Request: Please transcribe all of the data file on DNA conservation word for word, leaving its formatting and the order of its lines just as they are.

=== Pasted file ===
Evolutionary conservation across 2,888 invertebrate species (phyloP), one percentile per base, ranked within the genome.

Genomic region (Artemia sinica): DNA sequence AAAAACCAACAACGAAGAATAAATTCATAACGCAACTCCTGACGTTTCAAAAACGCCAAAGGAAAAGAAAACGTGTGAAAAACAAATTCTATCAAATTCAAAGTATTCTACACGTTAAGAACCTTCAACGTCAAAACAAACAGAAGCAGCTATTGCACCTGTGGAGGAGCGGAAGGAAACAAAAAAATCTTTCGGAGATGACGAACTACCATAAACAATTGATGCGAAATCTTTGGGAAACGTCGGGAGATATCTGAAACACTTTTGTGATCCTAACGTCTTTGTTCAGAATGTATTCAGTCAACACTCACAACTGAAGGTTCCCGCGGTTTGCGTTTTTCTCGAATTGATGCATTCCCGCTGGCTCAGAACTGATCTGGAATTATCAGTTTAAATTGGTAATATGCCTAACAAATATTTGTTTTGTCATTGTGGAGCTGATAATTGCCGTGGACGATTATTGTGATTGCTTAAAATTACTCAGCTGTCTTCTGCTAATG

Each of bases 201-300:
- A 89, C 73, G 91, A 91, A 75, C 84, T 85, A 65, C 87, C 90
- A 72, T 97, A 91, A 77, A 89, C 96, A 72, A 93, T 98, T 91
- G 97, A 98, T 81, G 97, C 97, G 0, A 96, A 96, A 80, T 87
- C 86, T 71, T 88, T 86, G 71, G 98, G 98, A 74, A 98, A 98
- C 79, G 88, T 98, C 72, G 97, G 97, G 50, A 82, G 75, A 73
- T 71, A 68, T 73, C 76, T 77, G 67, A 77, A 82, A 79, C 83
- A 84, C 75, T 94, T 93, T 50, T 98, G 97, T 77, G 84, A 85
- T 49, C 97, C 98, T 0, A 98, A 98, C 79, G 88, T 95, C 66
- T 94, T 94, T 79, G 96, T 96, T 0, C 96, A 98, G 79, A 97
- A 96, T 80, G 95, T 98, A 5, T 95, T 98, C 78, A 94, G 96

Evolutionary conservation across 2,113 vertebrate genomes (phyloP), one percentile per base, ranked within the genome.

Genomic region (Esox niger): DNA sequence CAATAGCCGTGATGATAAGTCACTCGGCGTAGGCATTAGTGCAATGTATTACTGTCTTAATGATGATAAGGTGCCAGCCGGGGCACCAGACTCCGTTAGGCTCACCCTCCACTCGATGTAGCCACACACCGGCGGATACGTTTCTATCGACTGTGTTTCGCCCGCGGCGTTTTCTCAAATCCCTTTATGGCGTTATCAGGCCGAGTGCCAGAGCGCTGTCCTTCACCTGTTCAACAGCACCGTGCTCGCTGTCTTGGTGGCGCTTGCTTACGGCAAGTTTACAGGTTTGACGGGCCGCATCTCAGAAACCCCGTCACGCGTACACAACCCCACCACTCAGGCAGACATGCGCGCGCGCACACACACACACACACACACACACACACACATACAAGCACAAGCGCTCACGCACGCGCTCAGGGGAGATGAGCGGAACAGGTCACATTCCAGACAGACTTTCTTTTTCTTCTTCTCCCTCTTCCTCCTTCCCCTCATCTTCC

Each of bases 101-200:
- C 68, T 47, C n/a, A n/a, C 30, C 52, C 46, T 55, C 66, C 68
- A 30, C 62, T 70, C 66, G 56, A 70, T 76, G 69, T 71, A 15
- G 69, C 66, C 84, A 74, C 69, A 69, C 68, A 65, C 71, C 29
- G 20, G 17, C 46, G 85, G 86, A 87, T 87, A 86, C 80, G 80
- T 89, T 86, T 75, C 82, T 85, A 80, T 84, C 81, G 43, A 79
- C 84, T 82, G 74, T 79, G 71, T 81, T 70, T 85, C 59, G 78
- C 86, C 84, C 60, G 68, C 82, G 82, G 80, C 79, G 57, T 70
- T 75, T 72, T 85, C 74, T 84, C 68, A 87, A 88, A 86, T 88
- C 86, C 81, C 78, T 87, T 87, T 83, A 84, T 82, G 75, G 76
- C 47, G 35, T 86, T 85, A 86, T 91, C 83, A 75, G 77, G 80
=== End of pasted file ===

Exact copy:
Evolutionary conservation across 2,888 invertebrate species (phyloP), one percentile per base, ranked within the genome.

Genomic region (Artemia sinica): DNA sequence AAAAACCAACAACGAAGAATAAATTCATAACGCAACTCCTGACGTTTCAAAAACGCCAAAGGAAAAGAAAACGTGTGAAAAACAAATTCTATCAAATTCAAAGTATTCTACACGTTAAGAACCTTCAACGTCAAAACAAACAGAAGCAGCTATTGCACCTGTGGAGGAGCGGAAGGAAACAAAAAAATCTTTCGGAGATGACGAACTACCATAAACAATTGATGCGAAATCTTTGGGAAACGTCGGGAGATATCTGAAACACTTTTGTGATCCTAACGTCTTTGTTCAGAATGTATTCAGTCAACACTCACAACTGAAGGTTCCCGCGGTTTGCGTTTTTCTCGAATTGATGCATTCCCGCTGGCTCAGAACTGATCTGGAATTATCAGTTTAAATTGGTAATATGCCTAACAAATATTTGTTTTGTCATTGTGGAGCTGATAATTGCCGTGGACGATTATTGTGATTGCTTAAAATTACTCAGCTGTCTTCTGCTAATG

Each of bases 201-300:
- A 89, C 73, G 91, A 91, A 75, C 84, T 85, A 65, C 87, C 90
- A 72, T 97, A 91, A 77, A 89, C 96, A 72, A 93, T 98, T 91
- G 97, A 98, T 81, G 97, C 97, G 0, A 96, A 96, A 80, T 87
- C 86, T 71, T 88, T 86, G 71, G 98, G 98, A 74, A 98, A 98
- C 79, G 88, T 98, C 72, G 97, G 97, G 50, A 82, G 75, A 73
- T 71, A 68, T 73, C 76, T 77, G 67, A 77, A 82, A 79, C 83
- A 84, C 75, T 94, T 93, T 50, T 98, G 97, T 77, G 84, A 85
- T 49, C 97, C 98, T 0, A 98, A 98, C 79, G 88, T 95, C 66
- T 94, T 94, T 79, G 96, T 96, T 0, C 96, A 98, G 79, A 97
- A 96, T 80, G 95, T 98, A 5, T 95, T 98, C 78, A 94, G 96

Evolutionary conservation across 2,113 vertebrate genomes (phyloP), one percentile per base, ranked within the genome.

Genomic region (Esox niger): DNA sequence CAATAGCCGTGATGATAAGTCACTCGGCGTAGGCATTAGTGCAATGTATTACTGTCTTAATGATGATAAGGTGCCAGCCGGGGCACCAGACTCCGTTAGGCTCACCCTCCACTCGATGTAGCCACACACCGGCGGATACGTTTCTATCGACTGTGTTTCGCCCGCGGCGTTTTCTCAAATCCCTTTATGGCGTTATCAGGCCGAGTGCCAGAGCGCTGTCCTTCACCTGTTCAACAGCACCGTGCTCGCTGTCTTGGTGGCGCTTGCTTACGGCAAGTTTACAGGTTTGACGGGCCGCATCTCAGAAACCCCGTCACGCGTACACAACCCCACCACTCAGGCAGACATGCGCGCGCGCACACACACACACACACACACACACACACACATACAAGCACAAGCGCTCACGCACGCGCTCAGGGGAGATGAGCGGAACAGGTCACATTCCAGACAGACTTTCTTTTTCTTCTTCTCCCTCTTCCTCCTTCCCCTCATCTTCC

Each of bases 101-200:
- C 68, T 47, C n/a, A n/a, C 30, C 52, C 46, T 55, C 66, C 68
- A 30, C 62, T 70, C 66, G 56, A 70, T 76, G 69, T 71, A 15
- G 69, C 66, C 84, A 74, C 69, A 69, C 68, A 65, C 71, C 29
- G 20, G 17, C 46, G 85, G 86, A 87, T 87, A 86, C 80, G 80
- T 89, T 86, T 75, C 82, T 85, A 80, T 84, C 81, G 43, A 79
- C 84, T 82, G 74, T 79, G 71, T 81, T 70, T 85, C 59, G 78
- C 86, C 84, C 60, G 68, C 82, G 82, G 80, C 79, G 57, T 70
- T 75, T 72, T 85, C 74, T 84, C 68, A 87, A 88, A 86, T 88
- C 86, C 81, C 78, T 87, T 87, T 83, A 84, T 82, G 75, G 76
- C 47, G 35, T 86, T 85, A 86, T 91, C 83, A 75, G 77, G 80